Canadian employers focus on the road ahead after COVID-19

Some organizations are shifting from crisis management to planning a safe return to work

Canadian employers focus on the road ahead after COVID-19

Organizations in Canada are now taking ‘proactive steps’ to improving their workplace and adopting new business protocols more easily under the new normal.

Despite the continuing risks posed by the coronavirus pandemic, leaders are reportedly hoping to gain better control of the crisis by putting employee needs first, according to a new global study by professional services firm Aon.

READ MORE: Is your team ready to return to the office?

“Although the humanitarian and economic toll of the COVID-19 pandemic continues to climb, many organizations are beginning to shift their focus from crisis management and business continuity to planning a safe return to work – amidst a new normal for business operations – once stay-at-home regulations begin to relax,” said Rejean Tremblay, chief commercial officer at Aon Canada.

  • 92% of organizations are prioritising employees’ health and safety
  • 84% are enhancing employee communications and total well-being
  • 71% are focusing on improving work/life balance

Constant communication lies at the heart of most return-to-work strategies, the study found:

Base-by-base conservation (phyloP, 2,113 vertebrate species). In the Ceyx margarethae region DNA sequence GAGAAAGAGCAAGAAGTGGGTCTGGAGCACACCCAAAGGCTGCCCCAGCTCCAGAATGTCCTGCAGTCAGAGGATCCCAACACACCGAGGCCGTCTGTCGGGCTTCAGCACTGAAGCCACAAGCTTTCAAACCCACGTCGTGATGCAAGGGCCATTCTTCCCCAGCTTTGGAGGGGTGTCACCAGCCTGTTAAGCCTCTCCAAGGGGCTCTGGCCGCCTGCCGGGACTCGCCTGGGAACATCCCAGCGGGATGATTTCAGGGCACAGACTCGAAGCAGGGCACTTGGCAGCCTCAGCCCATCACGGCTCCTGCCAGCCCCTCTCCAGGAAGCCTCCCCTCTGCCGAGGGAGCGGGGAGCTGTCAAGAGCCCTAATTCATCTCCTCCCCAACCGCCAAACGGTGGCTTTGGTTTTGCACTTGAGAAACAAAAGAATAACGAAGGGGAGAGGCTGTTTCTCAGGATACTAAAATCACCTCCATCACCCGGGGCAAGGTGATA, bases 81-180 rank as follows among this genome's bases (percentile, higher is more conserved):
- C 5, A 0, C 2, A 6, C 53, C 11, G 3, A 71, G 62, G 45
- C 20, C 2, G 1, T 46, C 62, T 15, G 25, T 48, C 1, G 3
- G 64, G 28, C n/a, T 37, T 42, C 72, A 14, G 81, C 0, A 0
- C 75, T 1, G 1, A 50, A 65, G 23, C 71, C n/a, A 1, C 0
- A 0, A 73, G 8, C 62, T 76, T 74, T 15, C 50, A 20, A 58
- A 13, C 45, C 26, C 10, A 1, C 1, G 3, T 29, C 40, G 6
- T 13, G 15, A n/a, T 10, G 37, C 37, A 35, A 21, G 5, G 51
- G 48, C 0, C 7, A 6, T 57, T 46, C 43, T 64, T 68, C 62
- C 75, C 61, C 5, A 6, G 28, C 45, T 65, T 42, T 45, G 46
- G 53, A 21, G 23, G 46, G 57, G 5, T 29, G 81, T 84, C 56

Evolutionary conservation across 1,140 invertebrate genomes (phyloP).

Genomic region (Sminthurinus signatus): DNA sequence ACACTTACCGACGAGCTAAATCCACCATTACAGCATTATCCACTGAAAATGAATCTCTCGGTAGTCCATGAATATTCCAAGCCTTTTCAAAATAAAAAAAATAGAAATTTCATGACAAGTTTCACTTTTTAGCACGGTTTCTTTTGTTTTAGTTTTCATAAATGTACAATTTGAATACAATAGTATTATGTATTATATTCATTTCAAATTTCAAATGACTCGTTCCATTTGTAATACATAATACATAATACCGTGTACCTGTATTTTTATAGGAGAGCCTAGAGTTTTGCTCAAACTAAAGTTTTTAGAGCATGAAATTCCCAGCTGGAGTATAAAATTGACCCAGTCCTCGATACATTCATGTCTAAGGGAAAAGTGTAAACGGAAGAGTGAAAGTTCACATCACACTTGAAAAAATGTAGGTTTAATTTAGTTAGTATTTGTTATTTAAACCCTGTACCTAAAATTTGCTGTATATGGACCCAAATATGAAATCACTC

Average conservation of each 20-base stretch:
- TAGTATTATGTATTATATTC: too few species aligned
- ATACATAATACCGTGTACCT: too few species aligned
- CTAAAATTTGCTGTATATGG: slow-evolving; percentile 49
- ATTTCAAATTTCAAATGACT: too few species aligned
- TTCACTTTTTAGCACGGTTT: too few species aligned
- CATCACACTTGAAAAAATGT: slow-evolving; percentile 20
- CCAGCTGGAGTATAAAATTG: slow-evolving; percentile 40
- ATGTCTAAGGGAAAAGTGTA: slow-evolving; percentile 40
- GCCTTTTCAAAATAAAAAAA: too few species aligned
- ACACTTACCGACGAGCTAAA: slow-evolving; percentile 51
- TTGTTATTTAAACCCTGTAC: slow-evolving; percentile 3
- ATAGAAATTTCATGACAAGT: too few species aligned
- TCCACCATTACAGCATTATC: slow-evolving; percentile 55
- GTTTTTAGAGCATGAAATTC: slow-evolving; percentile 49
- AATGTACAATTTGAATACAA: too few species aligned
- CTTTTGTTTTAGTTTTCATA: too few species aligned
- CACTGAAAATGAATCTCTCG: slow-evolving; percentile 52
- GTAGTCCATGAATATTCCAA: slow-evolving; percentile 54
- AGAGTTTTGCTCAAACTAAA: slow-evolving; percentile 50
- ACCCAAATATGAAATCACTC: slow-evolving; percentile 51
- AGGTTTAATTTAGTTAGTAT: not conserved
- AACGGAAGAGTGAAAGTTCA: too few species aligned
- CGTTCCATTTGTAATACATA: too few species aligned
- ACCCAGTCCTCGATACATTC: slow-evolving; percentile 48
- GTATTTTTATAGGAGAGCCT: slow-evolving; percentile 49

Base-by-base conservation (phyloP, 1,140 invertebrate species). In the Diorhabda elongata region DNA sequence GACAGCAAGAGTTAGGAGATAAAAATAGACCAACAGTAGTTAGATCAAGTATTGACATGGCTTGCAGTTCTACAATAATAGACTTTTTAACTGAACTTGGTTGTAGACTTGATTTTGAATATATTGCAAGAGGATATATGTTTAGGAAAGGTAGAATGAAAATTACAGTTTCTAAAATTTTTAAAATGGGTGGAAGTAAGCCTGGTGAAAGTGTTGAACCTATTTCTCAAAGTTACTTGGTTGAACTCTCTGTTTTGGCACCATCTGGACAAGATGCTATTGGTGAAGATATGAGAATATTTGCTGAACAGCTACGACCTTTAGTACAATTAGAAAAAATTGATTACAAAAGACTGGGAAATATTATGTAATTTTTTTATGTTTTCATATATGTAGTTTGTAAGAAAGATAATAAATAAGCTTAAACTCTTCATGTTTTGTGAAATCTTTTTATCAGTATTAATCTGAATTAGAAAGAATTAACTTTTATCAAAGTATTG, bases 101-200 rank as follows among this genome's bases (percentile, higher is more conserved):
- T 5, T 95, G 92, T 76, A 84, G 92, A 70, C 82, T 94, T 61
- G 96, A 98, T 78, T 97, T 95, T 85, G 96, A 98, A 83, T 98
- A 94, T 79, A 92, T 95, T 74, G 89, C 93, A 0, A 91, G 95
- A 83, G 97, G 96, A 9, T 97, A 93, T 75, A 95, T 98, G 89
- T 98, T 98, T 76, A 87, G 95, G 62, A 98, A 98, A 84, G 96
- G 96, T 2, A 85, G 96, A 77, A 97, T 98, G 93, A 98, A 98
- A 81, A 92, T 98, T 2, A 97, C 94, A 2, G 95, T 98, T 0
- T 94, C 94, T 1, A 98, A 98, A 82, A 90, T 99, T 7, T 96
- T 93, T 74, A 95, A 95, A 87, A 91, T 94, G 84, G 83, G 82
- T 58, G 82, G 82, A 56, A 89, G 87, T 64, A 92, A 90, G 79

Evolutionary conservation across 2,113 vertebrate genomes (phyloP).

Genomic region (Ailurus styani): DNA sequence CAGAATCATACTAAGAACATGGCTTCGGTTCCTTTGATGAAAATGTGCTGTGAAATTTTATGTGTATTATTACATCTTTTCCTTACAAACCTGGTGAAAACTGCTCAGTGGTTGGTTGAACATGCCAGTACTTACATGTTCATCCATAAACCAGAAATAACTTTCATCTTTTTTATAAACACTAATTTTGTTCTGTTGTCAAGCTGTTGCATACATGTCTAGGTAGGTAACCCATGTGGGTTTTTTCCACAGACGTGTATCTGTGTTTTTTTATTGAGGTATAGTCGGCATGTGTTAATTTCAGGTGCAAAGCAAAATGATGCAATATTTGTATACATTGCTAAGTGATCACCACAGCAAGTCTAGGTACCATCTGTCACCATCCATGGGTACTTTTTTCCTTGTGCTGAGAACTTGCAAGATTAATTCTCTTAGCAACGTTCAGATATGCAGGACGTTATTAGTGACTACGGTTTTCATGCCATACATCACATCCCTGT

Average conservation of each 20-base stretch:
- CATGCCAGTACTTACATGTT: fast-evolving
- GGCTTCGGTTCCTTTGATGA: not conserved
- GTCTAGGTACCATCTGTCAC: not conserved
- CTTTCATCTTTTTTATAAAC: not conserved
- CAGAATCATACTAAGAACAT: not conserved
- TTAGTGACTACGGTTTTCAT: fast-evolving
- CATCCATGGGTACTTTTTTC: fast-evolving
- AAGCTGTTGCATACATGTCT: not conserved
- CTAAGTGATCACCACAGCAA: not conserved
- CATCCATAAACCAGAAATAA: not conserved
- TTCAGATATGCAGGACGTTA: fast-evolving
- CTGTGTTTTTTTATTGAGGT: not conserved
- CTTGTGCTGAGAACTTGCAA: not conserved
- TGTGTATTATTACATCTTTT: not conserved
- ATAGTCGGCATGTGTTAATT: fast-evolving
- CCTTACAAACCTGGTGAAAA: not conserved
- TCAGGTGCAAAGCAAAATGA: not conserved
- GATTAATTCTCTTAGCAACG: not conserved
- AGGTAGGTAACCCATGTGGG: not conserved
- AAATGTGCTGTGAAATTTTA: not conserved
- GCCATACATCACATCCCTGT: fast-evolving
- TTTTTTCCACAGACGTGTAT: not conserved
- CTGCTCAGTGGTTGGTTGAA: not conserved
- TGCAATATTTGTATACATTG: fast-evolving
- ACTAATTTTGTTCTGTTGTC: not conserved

• 78% of employers are providing new health and safety protocols
  • 73% are sending numerous messages from senior leaders
  • 40% are informing employees about the organization’s financial health
  • 36% are highlighting resources and tools on well-being

READ MORE: How will business protocols change in a post-pandemic workplace?

The majority of Canadian businesses (93%) will also take their lead from government leaders and public health experts when deciding who among employees will return to the worksite first. Some will gradually ease workers in, based on their role (82%) or location (71%).

But other companies are taking their preparations further. More than two in five employers told Aon they plan to give workers’ a health assessment first before allowing them to return to the office, and more than half (52%) are considering a similar move. Other options include:

  • Reconfiguring the office layout (97%)
  • Restricting access to common areas in the office (92%)
  • Providing workers with personal protective equipment (60%)

“This survey shows that Canadian organizations are taking proactive steps to improve their workplace and ease the return to the office,” Tremblay said.

Recent articles & video

Worker dismissed for not taking COVID vaccine can't get EI, court rules

Many DEI programs falling short of expectations

'Great regret': 8 in 10 workers regret leaving during great resignation

Will biophilic design help bring workers back to the office?

Most Read Articles

Jealousy, gossip and ‘toxic’ colleagues: Is Tall Poppy Syndrome killing your culture?

Ontario municipality makes 4-day work week permanent

Working hard or hardly working? The rise of digital nomads